Austria falls behind on education mobility

Austria’s vocational educational system has been rated highly in a new report comparing education in OECD countries but falls behind when it comes to education mobility, with only 21 percent of Austrians achieving a higher level of education than their parents.

Austria falls behind on education mobility
Austria lags behind other OECD countries in the number of university graduates it produces. Photo: University of Vienna

Austria achieved a mid-table result in the latest OECD ‘Education at a Glance 2015’ report on post-secondary education, with 30 percent of working age people completing some form of higher education, compared to an OECD average of 33 percent.

Together with Germany and Iceland, Austria has the best employment opportunities for recent secondary school graduates, due to its vocational educational system.

Under that system, 15-year-old students who are not interested in or do not qualify for university can enter apprenticeships or vocational training, and split their time between working and learning on-the-job skills while studying.

In 2013, 81 percent of graduates who were not enrolled in further education were able to find a job in the year following their graduation, well above the OECD average of 61 percent.

However, Austria lags behind other industrialised countries in the number of university graduates it produces – about 20 percent of university graduates versus the 30 percent average in the OECD.

Austria spent €4.5bn in 2013 on tertiary education, yet literacy skills remain poor compared with other industrialised countries.

Education reformers want Austria to offer two years of kindergarten before pupils enter formal education, to improve language skills. By the time they have finished primary school, many children still do not speak German well enough to read it.

Compulsory education starts at the age of six, and students are separated at the age of ten into one of three school types.

Students considered to be the most academically-able go to a gymnasium, and are expected to attend university afterwards. The majority attend middle school and move on to trade college. The bottom nine percent attend high schools, and tend to end up in low-skilled, low-paid jobs.

Statistics show that young adults with immigrant backgrounds are more likely to attend high school and more likely to be unemployed after leaving school.

In general, adults with higher qualifications have better employment opportunities and earnings increase as an adult’s level of education and skills increase.

The report also noted that there is a lack of new, young talent entering the teaching profession, despite teachers' salaries ranked as “very high” compared to other OECD countries.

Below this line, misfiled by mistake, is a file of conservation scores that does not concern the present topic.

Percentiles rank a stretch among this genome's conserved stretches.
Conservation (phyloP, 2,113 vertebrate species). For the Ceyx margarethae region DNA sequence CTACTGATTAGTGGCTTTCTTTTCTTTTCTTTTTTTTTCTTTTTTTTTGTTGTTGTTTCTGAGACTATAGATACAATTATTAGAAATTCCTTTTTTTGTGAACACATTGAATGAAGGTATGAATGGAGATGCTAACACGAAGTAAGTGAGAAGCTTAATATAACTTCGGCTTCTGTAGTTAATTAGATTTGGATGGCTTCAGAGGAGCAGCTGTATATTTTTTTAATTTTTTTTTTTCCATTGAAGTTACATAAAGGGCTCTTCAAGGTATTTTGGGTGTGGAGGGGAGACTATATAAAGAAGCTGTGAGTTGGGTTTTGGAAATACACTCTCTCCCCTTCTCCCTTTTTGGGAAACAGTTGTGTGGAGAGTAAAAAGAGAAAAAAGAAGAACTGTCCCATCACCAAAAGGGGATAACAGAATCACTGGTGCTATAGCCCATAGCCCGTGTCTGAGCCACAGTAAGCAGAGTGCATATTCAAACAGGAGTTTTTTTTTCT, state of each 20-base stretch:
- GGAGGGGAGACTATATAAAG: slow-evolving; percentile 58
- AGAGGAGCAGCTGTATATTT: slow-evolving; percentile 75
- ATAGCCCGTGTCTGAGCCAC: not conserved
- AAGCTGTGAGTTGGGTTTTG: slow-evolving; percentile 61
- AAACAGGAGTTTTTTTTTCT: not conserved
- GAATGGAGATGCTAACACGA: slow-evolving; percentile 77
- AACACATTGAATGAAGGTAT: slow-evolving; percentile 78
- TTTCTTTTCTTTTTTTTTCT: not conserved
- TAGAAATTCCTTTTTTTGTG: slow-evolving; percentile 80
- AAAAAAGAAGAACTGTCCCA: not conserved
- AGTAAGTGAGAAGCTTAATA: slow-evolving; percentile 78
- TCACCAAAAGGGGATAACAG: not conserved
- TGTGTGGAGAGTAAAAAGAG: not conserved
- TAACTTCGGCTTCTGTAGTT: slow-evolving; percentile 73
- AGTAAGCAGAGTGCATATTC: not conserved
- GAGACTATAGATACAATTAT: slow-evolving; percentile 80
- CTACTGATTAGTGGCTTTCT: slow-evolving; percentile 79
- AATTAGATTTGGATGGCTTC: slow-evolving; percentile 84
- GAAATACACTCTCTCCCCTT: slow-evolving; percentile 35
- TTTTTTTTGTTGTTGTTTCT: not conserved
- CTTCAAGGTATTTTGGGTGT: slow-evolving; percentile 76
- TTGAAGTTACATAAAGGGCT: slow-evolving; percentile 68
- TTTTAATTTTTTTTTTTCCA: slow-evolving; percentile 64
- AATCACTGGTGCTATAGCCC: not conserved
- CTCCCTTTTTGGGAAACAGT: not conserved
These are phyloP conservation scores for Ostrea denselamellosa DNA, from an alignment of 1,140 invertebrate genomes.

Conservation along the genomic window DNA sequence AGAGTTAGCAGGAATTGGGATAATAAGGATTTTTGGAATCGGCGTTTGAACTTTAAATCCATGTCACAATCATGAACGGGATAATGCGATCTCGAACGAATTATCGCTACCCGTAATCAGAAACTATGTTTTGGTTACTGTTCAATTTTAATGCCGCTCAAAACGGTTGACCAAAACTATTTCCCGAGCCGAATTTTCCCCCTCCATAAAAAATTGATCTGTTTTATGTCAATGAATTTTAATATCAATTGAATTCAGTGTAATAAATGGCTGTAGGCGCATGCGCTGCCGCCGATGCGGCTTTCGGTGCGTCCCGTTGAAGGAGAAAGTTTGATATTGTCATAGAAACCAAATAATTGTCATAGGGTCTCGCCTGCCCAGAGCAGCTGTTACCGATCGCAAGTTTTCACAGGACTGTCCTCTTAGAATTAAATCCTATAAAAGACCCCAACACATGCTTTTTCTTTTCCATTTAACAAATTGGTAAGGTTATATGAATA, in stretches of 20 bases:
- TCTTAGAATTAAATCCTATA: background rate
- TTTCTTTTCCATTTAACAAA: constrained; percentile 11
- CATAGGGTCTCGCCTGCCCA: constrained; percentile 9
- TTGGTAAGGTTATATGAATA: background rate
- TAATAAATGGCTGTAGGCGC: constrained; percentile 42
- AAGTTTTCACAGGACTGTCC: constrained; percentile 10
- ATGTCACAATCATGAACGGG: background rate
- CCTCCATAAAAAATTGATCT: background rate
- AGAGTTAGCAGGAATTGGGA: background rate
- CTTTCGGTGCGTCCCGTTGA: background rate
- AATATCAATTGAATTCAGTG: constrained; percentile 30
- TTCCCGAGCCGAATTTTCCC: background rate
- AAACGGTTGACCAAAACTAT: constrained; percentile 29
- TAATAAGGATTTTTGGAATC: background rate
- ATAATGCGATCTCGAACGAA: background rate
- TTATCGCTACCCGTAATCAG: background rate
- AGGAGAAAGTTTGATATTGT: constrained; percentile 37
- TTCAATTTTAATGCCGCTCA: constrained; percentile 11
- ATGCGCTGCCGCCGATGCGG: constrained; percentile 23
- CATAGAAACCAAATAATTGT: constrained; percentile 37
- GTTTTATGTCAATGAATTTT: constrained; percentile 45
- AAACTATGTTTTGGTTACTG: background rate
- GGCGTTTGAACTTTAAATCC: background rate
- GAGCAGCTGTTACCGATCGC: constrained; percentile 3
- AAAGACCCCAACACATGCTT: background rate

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Austrian MPs give green light to headscarf ban in primary schools

Austrian MPs on Wednesday approved a law aimed at banning the headscarf in primary schools, a measure proposed by the ruling right-wing government.

Austrian MPs give green light to headscarf ban in primary schools
Illustration Photo: AFP

So as to avoid charges that the law discriminates against Muslims, the text refers to any “ideologically or religiously influenced clothing which is associated with the covering of the head”.

However, representatives of both parts of the governing coalition, the centre-right People's Party (OeVP) and the far-right Freedom Party (FPOe), have made it clear that the law is targeted at the Islamic headscarf.

FPOe education spokesman Wendelin Moelzer said the law was “a signal against political Islam” while OeVP MP Rudolf Taschner said the measure was necessary to free girls from “subjugation”.

The government says the patka head covering worn by Sikh boys or the Jewish kippa would not be affected.

Austria's official Muslim community organisation IGGOe has previously condemned the proposals as “shameless” and a “diversionary tactic”.

The IGGOe says that in any case only a “miniscule number” of girls would be affected.

Opposition MPs almost all voted against the measure, with some accusing the government of focusing on garnering positive headlines rather than child welfare.

The government admits that the law is likely to be challenged at Austria's constitutional court, either on grounds of religious discrimination or because similar legislation affecting schools is normally passed with a two-thirds majority of MPs.

The OeVP and FPOe formed a coalition in late 2017 after elections in which both parties took a tough anti-immigration stance and warned of the dangers of so-called “parallel societies”.